Let’s face it, we’re all a little obsessed with our own garden. I spend time with my rooftop vegetables like any good gardener and talk to friends about their latest gardening fads and experiments. But what if we stepped back and thought about rooftop agriculture at a larger scale? What if we looked to other cities or even countries to learn from comprehensive urban agricultural strategies? With a global eye on agriculture we can identify which methodologies and technologies from abroad can be extracted, combined and applied to our skyline to further the rooftop agriculture industry.
In the 1990s, Cuba implemented a national agricultural strategy as a solution to hunger. When the formerly import-dependent country experienced Soviet import sanctions in the 1990s (compounding the existing U.S. embargo and worsened by allied acts in 1992 and 1996), access to imported oil, farming equipment, agricultural chemicals and food became practically nonexistent. Cubans were forced to curb their oil use by minimizing gas-powered equipment operation (a staple of industrial-scale agriculture) as well as food transportation, refrigeration and storage. These changes particularly impacted the 75% of Cubans living in urban areas,¹ who now had little access to food. Cuba’s agricultural sector was devastated. As a result, the Organic Revolution shifted food production from rural farms to cities in order to better serve population centers.
Cuba’s reorientation towards small, organic and semi-organic urban farms began with community initiative. The government followed suit by establishing an Urban Agriculture Department within the Ministry of Agriculture, with a goal of converting all of Havana’s vacant land into productive farmland. In less than a decade over 30% of Havana’s vacant urban land became repurposed for organic agriculture, with 8,000 farms and gardens in Havana alone and more than 30,000 Cubans directly engaged in production.²
The most common type of garden in Cuba is the huerto popular, commonly called “popular garden.” These small, residential gardens on state-owned land are cultivated by individuals and community groups in urban areas. Gardens throughout the country range in size from a few square yards to 7.5 acres.³ Larger gardens are commonly divided into smaller plots and can be cultivated by coordinated groups of households reaching upwards of 70 people, generally men.
Out of necessity, the Organic Revolution emphasized high-yield production without the use of chemical inputs or agricultural machinery. To clarify, the use of the word “organic” in this context does not refer to an organic certification (as it does in other countries like the U.S.), but rather the practice of chemical-free production. Cuba’s primary organic farming and gardening practices include the widespread use of intercropping (growing multiple crops together in a single area), integrated pest management (IPM, managing insect pest populations without chemicals), supplementing with organic amendments (compost, vermicomost, manure), the utilization of livestock and the promotion of cooperation and information sharing through horticultural clubs. Cuban scientists also contributed to the advancement of organic practices, particularly within the field of IPM. Many of these farming practices were actually used in Cuba before industrial agriculture too root, so the Organic Revolution caused somewhat of a “back to basics” approach to farming.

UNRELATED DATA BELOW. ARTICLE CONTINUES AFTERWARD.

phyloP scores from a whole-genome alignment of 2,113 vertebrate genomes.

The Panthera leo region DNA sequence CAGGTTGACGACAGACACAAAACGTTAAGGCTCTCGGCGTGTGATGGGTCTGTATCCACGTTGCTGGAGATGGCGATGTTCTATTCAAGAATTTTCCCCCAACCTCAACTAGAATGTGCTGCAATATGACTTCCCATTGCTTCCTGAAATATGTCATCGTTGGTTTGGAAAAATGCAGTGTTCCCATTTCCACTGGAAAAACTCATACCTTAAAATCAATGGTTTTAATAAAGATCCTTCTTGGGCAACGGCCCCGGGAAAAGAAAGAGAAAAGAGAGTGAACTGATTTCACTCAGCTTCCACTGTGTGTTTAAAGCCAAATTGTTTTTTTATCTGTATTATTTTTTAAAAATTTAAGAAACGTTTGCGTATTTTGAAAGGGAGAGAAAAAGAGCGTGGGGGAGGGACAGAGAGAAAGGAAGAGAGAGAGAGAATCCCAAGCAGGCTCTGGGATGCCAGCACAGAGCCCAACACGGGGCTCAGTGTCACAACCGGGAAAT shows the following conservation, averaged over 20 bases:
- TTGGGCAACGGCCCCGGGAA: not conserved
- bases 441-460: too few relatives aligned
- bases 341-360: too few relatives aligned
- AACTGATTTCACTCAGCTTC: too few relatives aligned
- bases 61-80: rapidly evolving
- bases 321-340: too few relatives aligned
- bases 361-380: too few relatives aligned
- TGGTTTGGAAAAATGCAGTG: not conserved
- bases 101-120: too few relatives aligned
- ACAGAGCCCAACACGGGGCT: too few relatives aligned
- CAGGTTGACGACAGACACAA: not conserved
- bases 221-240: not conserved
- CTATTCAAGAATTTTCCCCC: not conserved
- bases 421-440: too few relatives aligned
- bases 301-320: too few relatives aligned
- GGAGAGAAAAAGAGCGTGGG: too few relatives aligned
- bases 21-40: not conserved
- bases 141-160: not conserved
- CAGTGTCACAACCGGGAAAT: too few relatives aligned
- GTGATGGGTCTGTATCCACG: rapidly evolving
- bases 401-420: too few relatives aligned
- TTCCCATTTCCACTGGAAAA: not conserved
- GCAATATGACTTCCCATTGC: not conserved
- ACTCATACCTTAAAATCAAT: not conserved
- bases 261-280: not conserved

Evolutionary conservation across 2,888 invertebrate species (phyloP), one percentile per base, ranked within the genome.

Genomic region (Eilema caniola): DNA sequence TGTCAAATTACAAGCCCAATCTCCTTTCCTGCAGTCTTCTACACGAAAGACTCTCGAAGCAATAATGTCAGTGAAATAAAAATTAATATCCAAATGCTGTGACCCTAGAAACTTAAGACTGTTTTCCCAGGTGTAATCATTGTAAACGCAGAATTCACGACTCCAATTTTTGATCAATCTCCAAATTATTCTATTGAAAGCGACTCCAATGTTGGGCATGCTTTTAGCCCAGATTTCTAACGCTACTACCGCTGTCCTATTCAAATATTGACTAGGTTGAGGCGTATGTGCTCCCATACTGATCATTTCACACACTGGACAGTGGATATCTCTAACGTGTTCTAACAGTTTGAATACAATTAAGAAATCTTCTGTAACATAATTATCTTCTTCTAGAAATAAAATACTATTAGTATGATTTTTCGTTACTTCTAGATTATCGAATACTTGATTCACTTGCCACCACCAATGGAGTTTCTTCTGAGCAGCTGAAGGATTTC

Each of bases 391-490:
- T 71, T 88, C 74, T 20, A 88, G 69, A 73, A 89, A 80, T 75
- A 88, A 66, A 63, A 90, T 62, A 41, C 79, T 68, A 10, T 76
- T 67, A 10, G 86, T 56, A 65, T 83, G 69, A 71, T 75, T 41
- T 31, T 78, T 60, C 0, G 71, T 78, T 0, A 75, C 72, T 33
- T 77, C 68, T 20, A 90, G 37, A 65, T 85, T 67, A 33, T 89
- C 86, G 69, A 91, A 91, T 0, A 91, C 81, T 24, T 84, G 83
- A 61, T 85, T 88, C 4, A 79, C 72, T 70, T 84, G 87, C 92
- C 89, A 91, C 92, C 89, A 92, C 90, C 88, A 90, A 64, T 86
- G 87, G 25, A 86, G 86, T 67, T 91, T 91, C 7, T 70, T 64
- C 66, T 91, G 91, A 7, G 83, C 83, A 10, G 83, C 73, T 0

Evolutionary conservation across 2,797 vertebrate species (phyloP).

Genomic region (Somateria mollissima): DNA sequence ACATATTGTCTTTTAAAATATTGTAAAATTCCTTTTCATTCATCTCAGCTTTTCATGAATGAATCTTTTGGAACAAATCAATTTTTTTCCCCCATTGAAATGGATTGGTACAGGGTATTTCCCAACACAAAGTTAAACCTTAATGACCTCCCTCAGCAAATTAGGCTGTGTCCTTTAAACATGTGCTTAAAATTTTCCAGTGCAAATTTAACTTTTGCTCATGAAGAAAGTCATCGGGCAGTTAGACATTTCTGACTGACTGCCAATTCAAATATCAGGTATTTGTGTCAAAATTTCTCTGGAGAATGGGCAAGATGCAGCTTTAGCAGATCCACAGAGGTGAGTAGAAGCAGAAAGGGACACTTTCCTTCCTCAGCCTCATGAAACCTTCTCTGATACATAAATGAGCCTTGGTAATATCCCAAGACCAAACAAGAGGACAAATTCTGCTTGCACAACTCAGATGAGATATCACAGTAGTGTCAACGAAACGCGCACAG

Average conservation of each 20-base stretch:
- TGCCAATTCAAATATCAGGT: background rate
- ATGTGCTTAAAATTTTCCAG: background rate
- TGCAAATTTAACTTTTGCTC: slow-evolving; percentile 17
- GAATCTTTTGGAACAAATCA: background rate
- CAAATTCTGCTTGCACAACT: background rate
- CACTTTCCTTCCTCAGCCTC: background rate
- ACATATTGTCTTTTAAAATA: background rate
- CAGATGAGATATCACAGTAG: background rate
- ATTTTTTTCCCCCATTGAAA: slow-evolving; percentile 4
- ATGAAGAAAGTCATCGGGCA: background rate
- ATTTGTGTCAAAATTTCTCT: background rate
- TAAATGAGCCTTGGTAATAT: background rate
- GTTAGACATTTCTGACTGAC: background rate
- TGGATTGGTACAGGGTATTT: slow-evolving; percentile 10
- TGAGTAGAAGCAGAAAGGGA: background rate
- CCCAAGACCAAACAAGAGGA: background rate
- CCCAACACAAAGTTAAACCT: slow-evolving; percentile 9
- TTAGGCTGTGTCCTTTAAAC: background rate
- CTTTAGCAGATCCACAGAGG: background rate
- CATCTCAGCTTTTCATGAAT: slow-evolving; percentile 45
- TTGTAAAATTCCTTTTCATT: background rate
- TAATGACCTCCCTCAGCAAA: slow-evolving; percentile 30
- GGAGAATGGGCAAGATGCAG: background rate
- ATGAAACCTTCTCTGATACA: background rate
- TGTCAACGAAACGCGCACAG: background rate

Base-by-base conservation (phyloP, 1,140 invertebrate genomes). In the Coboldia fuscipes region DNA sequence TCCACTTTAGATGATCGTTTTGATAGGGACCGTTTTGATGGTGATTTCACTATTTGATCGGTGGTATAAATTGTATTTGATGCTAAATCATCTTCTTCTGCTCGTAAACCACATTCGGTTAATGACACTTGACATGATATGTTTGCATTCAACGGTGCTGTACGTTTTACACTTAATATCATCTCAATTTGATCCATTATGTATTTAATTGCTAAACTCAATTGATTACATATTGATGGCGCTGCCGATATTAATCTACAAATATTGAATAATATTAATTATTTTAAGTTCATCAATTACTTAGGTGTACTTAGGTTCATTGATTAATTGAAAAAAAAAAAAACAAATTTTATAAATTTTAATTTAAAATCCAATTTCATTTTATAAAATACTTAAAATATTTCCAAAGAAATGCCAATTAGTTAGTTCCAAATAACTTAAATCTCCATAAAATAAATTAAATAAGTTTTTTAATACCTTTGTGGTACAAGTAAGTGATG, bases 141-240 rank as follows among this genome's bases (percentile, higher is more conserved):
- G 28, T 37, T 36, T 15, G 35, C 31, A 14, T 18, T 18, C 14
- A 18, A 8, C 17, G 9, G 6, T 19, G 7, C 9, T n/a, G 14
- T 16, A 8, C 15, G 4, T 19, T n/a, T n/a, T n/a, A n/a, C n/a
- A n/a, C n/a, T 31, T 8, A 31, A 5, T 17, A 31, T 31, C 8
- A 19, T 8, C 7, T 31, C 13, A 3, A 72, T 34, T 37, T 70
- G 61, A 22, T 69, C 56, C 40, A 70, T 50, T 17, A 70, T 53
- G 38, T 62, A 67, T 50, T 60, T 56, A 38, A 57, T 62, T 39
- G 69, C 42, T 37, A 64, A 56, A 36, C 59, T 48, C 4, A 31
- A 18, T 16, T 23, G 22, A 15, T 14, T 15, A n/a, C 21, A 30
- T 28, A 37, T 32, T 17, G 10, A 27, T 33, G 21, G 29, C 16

Up on the roof, mechanized equipment is impractical and chemicals are generally avoided. These similarities set the stage for considering which Cuban agricultural techniques could be applied to our skyline to maximize yields in rooftop row farms and raised beds. The chart below describes what works in the Cuban agricultural sector, why it works and what techniques can be extracted and applied to rooftop agriculture. Here are the CliffsNotes, for your ruminating pleasure:
1| Organic agricultural techniques: Promote chemical-free production strategies that maximize species diversity, soil health and pest control.
2| Online forums and blogging: Share rooftop agricultural knowledge through online forums and publicly accessible research.
3| Coordinated, city-wide strategy: Forward infrastructure and policy through coordinated efforts of government, city planners and growers.
4| Recognition of the need: Consider rooftop agriculture’s potential in providing fresh food to communities in need and recognize the importance of food localization.
¹ Central Intelligence Agency. 2009. The World Factbook: Cuba. Accessed 15 January 2010. <www.cia.gov/library/publications/the-world-factbook/geos/cu.html>.
² Murphy, C. 1999. Cultivating Havana: Urban agriculture and food security in the years of crisis. Institute for Food and Development Report, no. 12.
³ Warwick, Hugh. 1999. Cuba’s organic revolution. The Ecologist, vol. 29, no. 8.